Hedge funds derivatives boom will drive fresh IT spending

US brokerage firms will generate USD 33.2 billion from derivatives related revenue in 2006 as the rapidly growing market catches up with the cash market.

According to new research from TowerGroup, Wall Street has made record profits from derivatives and structured products in the first three quarters of 2006.

'We are seeing enormous demand for derivatives from the buy-side, particularly relative to hedge funds, following the relaxation of restrictions on using derivatives for managing money,' said Dushyant Shahrawat, research area director of the Securities & Capital Markets research service at TowerGroup.  'Yet, for many, the derivatives market remains an enigma that is both overly-complex and difficult to grasp.'

Shahrawat continued: 'Playing the derivatives game requires a strong balance sheet for structured products, ability to execute and process trades, talented and innovative people to generate ideas for clients, and a strong cash business as support. Brokerage firms that will succeed in the market will have the vision to combine cash and derivatives under the same management, so expertise is leveraged across products and clients can be serviced across the entire capital structure.'
 
TowerGroup this week published three reports on the topic: 'Derivatives 101: A Crucial Primer'; 'The Derivatives Revolution: Trends, Brokerage Offerings and Future Growth' and 'Technology in Derivatives: Poised for an Extended Period of Growth'.

TowerGroup believes the derivatives market is currently at the tipping point, on its way to coming into its own as an asset class. The notional value of derivatives globally grew to USD 270 trillion in 2005 from USD 98 trillion in 2000. Over the next three years, TowerGroup expects buy-side derivatives usage to explode, bolstered by the shift to electronic trading, search for alpha, and more accommodating regulations (such as changes to ERISA and the adoption of Prudent Investor Rule), which allow derivatives usage in pension funds and institutional money management.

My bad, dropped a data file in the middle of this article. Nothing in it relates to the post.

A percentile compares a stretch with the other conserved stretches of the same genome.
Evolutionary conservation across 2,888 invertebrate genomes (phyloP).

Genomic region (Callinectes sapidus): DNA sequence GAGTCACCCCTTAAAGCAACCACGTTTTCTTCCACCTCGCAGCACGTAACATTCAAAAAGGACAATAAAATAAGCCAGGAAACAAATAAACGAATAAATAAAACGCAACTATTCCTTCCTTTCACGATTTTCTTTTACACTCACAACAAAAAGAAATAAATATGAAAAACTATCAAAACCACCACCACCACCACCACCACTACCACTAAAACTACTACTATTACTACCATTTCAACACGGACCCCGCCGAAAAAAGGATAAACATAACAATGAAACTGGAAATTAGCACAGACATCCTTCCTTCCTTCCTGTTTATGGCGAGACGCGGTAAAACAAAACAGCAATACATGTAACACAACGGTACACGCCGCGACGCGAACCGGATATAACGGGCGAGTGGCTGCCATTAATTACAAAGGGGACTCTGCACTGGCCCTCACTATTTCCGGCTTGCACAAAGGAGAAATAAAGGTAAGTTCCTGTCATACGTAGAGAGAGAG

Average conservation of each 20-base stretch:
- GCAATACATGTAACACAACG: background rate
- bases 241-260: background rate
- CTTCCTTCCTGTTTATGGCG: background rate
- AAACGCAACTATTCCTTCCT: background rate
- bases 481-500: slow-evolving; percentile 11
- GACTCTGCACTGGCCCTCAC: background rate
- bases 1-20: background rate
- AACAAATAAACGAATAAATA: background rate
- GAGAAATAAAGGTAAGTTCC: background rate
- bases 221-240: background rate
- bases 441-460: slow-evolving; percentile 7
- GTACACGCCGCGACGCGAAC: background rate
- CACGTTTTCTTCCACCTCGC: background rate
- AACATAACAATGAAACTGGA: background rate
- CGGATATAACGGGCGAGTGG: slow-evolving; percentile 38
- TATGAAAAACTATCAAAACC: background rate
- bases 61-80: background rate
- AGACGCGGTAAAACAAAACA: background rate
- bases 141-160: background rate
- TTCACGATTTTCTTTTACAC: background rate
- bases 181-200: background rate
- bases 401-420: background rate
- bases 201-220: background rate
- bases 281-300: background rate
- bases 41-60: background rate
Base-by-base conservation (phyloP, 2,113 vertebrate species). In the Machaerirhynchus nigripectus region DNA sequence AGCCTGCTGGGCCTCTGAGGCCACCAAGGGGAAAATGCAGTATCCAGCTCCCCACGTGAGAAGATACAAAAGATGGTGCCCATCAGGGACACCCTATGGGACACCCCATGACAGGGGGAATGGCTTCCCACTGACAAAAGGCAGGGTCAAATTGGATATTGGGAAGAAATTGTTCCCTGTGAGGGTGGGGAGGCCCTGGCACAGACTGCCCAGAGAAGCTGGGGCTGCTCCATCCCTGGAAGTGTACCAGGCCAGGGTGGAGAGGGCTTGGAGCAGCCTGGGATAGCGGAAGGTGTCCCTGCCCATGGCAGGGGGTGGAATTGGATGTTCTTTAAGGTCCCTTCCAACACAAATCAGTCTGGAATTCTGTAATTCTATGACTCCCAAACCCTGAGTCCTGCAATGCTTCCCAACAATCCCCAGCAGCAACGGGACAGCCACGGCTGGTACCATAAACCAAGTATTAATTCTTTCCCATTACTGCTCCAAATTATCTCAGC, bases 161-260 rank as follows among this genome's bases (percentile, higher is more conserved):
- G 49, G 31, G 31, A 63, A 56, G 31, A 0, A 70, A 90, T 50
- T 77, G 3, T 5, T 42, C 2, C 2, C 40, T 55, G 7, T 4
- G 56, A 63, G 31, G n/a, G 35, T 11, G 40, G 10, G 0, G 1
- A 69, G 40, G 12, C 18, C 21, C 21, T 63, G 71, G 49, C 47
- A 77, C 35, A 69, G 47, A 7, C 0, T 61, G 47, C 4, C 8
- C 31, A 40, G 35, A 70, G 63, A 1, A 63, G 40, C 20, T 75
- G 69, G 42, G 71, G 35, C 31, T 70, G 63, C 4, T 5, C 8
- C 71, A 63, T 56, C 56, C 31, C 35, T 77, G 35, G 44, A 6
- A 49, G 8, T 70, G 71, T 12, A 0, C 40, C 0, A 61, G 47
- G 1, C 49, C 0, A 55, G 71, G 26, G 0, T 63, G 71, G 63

Highlights of the research include:

  • TowerGroup estimates between 8-10% of U.S. sell-side revenue in 2006 will be driven by derivatives.  This growth will have enormous implications for the technology decisions sell-side CIOs make in forthcoming years. TowerGroup estimates derivatives related IT budgets at sell-side firms will grow rapidly over the next few years already evident in the derivatives rearchitecture projects currently underway on Wall Street.
  • Derivatives are energizing the agency brokerage business and Wall Street firms have been leading their buy-side and hedge fund relationships with derivatives offerings. TowerGroup research indicates that brokerage firms are aggressively bolstering their derivatives staff and expertise which is reflected in derivatives personnel salaries going up by 30-40% over the last 2 years.
  • Globally, there is enormous disparity in derivatives usage. Not surprisingly, U.S. and European firms lead usage over rest of the world, followed by Japanese institutions. Yet TowerGroup believes the fastest growth area for derivatives globally will be seen in emerging markets.
  • TowerGroup estimates global IT spending in derivatives will grow 18% annually over the next three years - much faster than the 4-6% for equities and fixed income. Top areas of spending will be risk management, processing and pricing/analytics.


Background note:
TowerGroup is an advisory research and consulting firm focused on the global financial services industry. Headquartered near Boston in Needham, Massachusetts, and with offices in North America, Europe, and the Asia-Pacific region, TowerGroup serves a global client base.

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